Friday, 22 October 2010

Blood Merdian by Cormac McCarthy. Mother Night by Kurt Vonnegut.

I can't decide if I really disliked either one, but quit them both for the same reason. BM was bleak, the character “the kid” wasn't really a character. The same with the guy in MN. I think I got to over 80 pages on both books. I don't know what these authors are trying to portray in their novels. There's quite a lot in McCarthy's writing, but his prose makes in inaccessible. There's very little in KV's writing, but his prose is more simplistic. The outcome is the same.

The characters in both deny us access to their conscious. The point of the books leave you wondering if there is one. Both could be about Gnosticism or at least Blood Meridian is meant to be but I'm not going to pretend I didn't just come across the term. Worst post I've done. Read about 25% of BM and about 40% of MN.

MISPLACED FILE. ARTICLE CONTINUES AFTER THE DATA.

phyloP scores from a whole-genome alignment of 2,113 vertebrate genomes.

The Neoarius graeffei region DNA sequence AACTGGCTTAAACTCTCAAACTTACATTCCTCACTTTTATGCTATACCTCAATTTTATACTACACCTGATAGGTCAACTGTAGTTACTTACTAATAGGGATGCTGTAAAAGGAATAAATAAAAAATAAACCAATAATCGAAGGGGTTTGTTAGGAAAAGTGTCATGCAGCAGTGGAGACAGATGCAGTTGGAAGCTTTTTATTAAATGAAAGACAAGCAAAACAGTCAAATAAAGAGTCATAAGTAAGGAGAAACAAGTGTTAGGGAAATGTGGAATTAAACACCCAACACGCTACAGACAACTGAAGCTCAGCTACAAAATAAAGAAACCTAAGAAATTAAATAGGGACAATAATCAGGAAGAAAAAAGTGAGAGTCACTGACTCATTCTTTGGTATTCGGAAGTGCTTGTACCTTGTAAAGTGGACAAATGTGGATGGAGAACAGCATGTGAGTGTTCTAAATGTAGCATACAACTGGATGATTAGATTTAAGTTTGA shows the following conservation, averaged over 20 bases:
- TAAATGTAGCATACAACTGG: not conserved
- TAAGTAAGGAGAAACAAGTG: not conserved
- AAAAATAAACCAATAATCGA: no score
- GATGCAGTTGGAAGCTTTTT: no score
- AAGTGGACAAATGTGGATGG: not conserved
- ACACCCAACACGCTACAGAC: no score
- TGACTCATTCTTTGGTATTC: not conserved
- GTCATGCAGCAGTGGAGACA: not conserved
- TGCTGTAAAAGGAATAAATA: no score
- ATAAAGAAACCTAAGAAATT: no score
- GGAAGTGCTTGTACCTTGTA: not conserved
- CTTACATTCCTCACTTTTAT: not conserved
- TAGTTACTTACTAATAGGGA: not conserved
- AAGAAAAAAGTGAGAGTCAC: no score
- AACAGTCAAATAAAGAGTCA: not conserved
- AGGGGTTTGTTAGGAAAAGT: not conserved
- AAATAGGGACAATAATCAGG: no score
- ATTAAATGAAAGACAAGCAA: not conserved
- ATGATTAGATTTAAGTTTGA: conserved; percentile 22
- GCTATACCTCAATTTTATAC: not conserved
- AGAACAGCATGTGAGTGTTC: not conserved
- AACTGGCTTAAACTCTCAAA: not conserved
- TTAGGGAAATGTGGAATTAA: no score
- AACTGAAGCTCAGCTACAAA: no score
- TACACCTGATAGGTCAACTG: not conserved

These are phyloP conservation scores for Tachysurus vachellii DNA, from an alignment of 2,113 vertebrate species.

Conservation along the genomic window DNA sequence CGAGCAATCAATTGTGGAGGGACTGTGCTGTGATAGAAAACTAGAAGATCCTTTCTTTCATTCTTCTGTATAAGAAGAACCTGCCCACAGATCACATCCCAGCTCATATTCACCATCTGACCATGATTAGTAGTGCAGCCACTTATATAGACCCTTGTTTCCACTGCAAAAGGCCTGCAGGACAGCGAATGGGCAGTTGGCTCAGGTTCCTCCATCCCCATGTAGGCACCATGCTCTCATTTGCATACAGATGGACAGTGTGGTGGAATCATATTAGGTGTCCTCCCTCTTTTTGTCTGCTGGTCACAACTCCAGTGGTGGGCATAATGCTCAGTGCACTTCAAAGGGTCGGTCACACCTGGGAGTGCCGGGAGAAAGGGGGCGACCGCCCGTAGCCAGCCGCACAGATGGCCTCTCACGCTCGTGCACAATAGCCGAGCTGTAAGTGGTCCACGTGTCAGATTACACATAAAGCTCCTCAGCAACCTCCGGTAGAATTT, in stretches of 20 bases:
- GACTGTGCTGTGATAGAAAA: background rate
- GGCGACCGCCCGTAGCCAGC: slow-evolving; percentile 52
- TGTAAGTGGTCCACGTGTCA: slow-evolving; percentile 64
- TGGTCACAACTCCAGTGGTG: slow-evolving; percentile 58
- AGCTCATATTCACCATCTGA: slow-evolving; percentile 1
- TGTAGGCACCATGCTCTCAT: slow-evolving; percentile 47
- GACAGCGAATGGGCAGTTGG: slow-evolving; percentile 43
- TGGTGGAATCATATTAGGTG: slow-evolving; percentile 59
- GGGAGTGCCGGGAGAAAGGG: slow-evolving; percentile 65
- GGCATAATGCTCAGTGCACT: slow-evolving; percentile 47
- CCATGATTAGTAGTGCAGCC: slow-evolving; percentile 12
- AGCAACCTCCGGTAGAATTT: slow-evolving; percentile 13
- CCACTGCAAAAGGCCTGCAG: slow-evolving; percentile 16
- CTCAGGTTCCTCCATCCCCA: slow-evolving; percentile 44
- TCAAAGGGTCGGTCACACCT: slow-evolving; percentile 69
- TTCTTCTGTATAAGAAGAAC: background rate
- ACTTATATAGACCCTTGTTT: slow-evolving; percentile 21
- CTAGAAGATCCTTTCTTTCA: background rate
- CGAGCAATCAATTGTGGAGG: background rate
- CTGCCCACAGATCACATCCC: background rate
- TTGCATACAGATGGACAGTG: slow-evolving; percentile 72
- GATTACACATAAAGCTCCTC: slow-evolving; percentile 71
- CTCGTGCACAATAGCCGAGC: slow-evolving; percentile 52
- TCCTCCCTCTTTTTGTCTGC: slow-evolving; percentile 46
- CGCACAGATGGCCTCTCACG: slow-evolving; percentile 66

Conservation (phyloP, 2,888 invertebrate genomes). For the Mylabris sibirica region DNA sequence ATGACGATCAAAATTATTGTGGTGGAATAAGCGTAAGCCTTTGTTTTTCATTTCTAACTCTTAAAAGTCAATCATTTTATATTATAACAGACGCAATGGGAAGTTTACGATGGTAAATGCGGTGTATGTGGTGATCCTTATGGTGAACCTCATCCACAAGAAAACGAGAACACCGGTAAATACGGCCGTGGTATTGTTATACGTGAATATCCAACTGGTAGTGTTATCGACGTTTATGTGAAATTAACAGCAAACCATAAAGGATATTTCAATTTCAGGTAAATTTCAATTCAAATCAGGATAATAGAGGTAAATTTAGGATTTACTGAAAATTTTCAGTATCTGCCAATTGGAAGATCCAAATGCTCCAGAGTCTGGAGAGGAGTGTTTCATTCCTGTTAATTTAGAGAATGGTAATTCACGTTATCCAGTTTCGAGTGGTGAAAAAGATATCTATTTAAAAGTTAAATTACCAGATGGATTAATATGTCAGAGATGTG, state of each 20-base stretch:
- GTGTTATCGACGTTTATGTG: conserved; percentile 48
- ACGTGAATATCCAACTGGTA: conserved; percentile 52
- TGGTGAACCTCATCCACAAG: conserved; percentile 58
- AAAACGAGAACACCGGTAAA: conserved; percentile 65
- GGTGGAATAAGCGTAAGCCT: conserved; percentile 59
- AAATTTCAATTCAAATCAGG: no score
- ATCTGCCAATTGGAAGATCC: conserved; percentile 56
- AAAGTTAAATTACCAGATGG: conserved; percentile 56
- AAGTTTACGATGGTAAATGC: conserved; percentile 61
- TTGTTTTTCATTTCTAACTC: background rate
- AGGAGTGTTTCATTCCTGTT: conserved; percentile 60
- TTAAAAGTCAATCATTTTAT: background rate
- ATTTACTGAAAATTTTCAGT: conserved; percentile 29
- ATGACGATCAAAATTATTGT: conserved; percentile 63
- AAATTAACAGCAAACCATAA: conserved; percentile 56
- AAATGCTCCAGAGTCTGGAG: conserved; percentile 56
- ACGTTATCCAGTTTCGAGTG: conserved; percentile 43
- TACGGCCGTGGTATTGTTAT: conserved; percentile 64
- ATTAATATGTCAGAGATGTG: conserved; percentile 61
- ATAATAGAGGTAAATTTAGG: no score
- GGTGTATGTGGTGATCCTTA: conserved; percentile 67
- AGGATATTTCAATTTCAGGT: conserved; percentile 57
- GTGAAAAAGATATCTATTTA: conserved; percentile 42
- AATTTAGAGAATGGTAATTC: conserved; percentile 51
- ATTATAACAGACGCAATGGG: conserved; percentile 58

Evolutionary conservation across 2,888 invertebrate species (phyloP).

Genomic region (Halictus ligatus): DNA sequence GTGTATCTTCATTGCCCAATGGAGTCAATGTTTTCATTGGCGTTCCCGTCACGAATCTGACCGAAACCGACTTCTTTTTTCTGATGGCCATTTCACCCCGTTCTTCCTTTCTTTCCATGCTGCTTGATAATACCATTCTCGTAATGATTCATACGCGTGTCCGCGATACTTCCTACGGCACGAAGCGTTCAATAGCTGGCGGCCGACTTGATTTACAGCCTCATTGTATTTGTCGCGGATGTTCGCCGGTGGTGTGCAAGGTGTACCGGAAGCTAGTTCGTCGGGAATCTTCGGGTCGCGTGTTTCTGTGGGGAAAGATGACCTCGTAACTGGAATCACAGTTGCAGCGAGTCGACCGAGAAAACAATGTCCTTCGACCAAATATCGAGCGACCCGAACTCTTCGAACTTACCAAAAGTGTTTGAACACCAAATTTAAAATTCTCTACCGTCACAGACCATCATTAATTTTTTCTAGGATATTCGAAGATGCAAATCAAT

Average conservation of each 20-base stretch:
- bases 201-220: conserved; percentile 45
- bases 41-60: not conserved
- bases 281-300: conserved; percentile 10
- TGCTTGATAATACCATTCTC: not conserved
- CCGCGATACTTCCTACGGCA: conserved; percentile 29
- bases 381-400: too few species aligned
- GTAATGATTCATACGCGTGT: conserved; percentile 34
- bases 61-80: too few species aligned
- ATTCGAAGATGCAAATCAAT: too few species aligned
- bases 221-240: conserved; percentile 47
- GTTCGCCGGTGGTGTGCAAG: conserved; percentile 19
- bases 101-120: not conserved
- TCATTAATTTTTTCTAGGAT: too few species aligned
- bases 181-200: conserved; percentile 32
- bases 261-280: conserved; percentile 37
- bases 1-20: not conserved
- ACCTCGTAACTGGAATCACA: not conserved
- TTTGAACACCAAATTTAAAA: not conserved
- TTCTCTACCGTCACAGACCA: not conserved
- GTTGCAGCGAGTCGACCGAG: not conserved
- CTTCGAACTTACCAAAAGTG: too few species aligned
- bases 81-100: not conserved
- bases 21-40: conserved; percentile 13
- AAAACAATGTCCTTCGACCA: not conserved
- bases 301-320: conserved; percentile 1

1 comment:

Janna said...

Hi Jake,

I very much enjoyed, and largely agreed, with your reflections (I won't use the word review as I know you dislike it) on Slaughterhouse 5, they were thoughtful and incisive. Mother Night is a very different book. While Slaughterhouse 5 wears its morality on its sleeve - war is bad, people are cogs in a larger machine etc etc, Mother Night purposefully leaves the reader doubting the morality of the narrator and the truth of his story, and as a result the moral condition of humanity as a whole. The quote at the beginning "we are what we pretend to be, so we better be careful what we pretend to be" is a portent to the way the story unfolds. We are reading the narrator's story - what is true or real in this story we aren't meant to know. I finished the book wondering if any of it was true - I quite liked that feeling but I can see how it might be an unsatisfactory resolution. You are right - there's not much in the way of character development and the phrase 'unreliable narrator' might well have been invented for Howard W. Campbell.
One of the things I like most about the book is the fact that there are moments of beauty (the love affair between Howard and Resi/Helga) in an otherwise morally bankrupt world (its set against the Holocaust, and spies and double agents also feature heavily).

Enjoy your 'winter break'.

Janna Connorton